After being homebound for the last year, normality is gradually returning. While this is good news for humans, your dog may not agree. Dogs are social creatures and love their humans being close at paw. When you return to your regular routine, your dog may find the transition difficult. And, if you adopted a “pandemic puppy,” your new pup may not be used to spending time alone. Separation anxiety is a serious issue, and dogs who suffer from this condition are under considerable stress. The Best Friends Veterinary Care team wants to help you prevent this problem from plaguing your dog.

#1: Make your departure a positive experience for your dog

When you leave your house, your dog does not know where you went, why you left, when you are coming back, or if you are coming back, which can be extremely distressing. Use the following techniques to change this into a positive experience.

  • Desensitization Follow your normal routine (e.g., put on your shoes, pick up your keys, and grab your jacket) before leaving your house, but do not leave. Instead, go to another room, or leave for a few minutes and come back inside. Do this several times until your dog no longer pays attention to the actions that cue your imminent departure. If they do not see this activity as a precursor to your leaving, they will not become anxious.
  • Distraction Give your pet their favorite treat before you leave, to help them associate your departure with something positive. A food puzzle toy that administers treats will keep your dog occupied for 10 to 15 minutes after you leave and distract them from your absence.
  • Practice Remain gone for short periods to start with, and then gradually increase the absences. This helps reassure your dog that you will come back home.

#2: Create a safe zone for your dog

A safe zone could be a crate or small room where your dog feels secure and comfortable.

  • Place treats and favorite toys in the area to make the space more inviting.
  • Put your recently worn clothing in the space to establish security for your dog.
  • Have your dog spend time in their safe place while you are home. Ensure that you leave their sight for gradually increasing time periods, which will help them realize that you do not have to be in their presence at all times.

#3: Ensure your dog gets sufficient exercise

Daily mental and physical exercise is important for a happy, healthy dog. An exhausted dog will not have the energy to be overly distressed when you leave.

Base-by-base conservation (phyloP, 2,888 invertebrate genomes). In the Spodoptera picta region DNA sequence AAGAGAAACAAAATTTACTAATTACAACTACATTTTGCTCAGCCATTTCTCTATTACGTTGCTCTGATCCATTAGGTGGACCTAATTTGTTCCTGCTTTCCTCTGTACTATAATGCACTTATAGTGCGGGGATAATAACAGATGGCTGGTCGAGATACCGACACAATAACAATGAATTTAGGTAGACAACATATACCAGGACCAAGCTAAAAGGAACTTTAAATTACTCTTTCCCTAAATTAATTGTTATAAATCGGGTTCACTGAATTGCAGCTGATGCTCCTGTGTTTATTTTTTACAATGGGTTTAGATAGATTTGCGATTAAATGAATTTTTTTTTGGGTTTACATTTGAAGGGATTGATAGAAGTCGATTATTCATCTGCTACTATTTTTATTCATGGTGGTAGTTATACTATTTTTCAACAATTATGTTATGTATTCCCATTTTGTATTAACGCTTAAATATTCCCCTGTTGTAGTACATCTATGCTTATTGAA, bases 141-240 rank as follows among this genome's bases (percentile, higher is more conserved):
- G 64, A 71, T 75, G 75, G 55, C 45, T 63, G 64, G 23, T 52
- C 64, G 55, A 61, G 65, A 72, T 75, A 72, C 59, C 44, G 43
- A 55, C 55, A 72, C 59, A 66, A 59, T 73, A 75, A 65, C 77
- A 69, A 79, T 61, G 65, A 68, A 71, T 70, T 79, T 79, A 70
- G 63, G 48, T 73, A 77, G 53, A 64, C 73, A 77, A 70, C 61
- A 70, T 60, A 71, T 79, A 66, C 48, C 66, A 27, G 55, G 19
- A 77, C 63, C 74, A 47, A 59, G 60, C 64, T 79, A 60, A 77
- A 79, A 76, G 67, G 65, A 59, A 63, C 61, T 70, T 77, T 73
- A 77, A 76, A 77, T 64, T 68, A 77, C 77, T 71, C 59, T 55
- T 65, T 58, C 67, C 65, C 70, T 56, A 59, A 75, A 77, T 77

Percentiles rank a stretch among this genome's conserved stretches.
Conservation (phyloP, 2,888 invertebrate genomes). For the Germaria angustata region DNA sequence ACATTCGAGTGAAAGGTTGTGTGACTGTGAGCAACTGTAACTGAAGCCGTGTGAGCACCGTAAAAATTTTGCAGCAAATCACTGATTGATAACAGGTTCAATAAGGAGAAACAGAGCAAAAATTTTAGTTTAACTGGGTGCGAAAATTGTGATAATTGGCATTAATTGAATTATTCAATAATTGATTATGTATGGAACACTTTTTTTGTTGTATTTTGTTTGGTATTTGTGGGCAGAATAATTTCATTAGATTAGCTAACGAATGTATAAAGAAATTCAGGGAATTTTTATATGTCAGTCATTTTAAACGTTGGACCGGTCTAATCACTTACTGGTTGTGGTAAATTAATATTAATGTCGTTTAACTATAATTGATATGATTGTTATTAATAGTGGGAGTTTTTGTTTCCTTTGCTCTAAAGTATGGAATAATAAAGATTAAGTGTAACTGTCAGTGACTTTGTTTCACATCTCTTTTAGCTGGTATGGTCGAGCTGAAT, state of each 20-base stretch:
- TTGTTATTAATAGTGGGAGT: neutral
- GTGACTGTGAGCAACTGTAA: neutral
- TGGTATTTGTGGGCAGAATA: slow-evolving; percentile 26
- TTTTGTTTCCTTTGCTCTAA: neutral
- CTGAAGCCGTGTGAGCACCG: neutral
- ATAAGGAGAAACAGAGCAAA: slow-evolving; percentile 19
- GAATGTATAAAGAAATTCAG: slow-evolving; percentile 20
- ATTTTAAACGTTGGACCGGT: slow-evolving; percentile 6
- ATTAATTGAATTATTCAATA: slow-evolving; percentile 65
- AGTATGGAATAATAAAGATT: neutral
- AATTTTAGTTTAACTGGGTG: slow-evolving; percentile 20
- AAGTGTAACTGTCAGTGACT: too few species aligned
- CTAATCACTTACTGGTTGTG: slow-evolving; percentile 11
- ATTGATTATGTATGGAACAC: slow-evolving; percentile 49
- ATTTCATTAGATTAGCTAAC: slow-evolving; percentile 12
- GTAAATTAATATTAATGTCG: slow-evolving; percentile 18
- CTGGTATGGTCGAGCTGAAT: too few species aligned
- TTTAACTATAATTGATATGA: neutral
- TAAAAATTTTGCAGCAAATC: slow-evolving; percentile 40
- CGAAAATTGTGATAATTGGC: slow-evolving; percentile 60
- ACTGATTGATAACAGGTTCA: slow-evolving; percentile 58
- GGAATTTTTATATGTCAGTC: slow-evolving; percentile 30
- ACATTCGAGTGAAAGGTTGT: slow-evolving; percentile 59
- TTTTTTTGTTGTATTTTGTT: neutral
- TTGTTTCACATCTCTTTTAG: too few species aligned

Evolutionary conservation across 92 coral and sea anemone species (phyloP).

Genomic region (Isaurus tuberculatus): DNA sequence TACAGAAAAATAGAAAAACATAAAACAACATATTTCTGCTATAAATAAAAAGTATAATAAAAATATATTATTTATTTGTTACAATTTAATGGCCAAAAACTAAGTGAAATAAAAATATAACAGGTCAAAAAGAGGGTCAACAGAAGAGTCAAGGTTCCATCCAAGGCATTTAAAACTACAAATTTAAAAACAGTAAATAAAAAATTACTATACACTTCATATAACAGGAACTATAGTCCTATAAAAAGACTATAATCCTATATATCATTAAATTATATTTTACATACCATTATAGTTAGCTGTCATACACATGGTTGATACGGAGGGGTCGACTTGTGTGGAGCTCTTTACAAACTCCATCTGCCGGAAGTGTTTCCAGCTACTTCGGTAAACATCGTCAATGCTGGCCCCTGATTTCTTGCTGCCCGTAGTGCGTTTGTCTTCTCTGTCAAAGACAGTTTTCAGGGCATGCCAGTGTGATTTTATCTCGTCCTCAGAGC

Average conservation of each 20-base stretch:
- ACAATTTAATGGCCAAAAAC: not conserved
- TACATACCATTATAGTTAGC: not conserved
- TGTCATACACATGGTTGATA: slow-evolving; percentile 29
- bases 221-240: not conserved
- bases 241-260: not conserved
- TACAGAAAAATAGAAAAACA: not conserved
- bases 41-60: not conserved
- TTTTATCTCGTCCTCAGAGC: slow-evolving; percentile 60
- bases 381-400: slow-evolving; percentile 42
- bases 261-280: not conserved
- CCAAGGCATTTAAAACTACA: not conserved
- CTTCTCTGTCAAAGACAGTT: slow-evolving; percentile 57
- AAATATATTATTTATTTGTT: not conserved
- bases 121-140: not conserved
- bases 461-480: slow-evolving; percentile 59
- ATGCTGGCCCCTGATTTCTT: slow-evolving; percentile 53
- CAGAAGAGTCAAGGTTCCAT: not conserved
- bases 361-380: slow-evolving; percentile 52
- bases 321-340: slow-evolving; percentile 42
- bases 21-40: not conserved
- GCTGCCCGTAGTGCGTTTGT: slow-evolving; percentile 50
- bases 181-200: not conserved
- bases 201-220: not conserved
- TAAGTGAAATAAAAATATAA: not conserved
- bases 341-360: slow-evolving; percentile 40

• Go on a vigorous walk, or engage in an energetic game of fetch before you head out for the day. 
  • Teach your dog a simple trick and practice the new skill several times before your departure.
  • If you will be away for an extended time, have a friend or dog-walking service walk your dog during your absence.
  • If you are open to another dog in the house, adopt a second dog to provide physical and mental stimulation while you are away.

#4: Stay calm when saying goodbye and hello to your dog

If you arrive and depart with much fanfare, your dog will see these moments as important occasions, and become stressed.

  • As you leave the house, do not take a long time saying goodbye. Make your farewell short, sweet, and unemotional.
  • When you return home, calmly pet your dog and then go about your business. You can be more affectionate later. The point is for your dog to disassociate your comings and goings with extravagant emotion.

#5: If necessary, use dog-specific anti-anxiety products

Some dogs continue to have anxiety issues after you have employed the appropriate measures. Talk to the team at Best Friends Veterinary Care to see if an anti-anxiety product would be right for your dog.

  • Compression shirts are made for dogs. They are supposed to calm your dog by applying pressure to their torso, similar to the way a crying infant is comforted by swaddling.
  • Pheromone collars or diffusers help decrease stress in some dogs.
  • Prescription and over-the-counter medications are available to help decrease anxiety, but never give your dog a medication or supplement without veterinary direction.

What if your dog develops separation anxiety?

A dog affected with separation anxiety becomes extremely distressed when their owner leaves them alone. They can cause harm to themselves as well as property by attempting to escape and find their owner. 

  • Distinguish between separation anxiety and boredom. Leave your pet alone for only 30 minutes. If they have not caused any trouble in the home after this time, their behavior is likely caused by boredom, and interactive toys, music, and videos may help.
  • Any damage or mess is not the result of misbehavior, so punishment is unwarranted and unhelpful. Patience is important.
  • Let a friend or family member dog sit while you are away.
  • Find a doggy day care facility.
  • Consult a dog behaviorist.

Your dog loves you and wants to be near you always, but as the world returns to normal, this will not be possible. These tips should help prevent your dog from pining after you when you go back to your regular schedule. If you are concerned your dog is suffering from separation anxiety, or if you have any questions, do not hesitate to contact the Best Friends Veterinary Care team to schedule an appointment.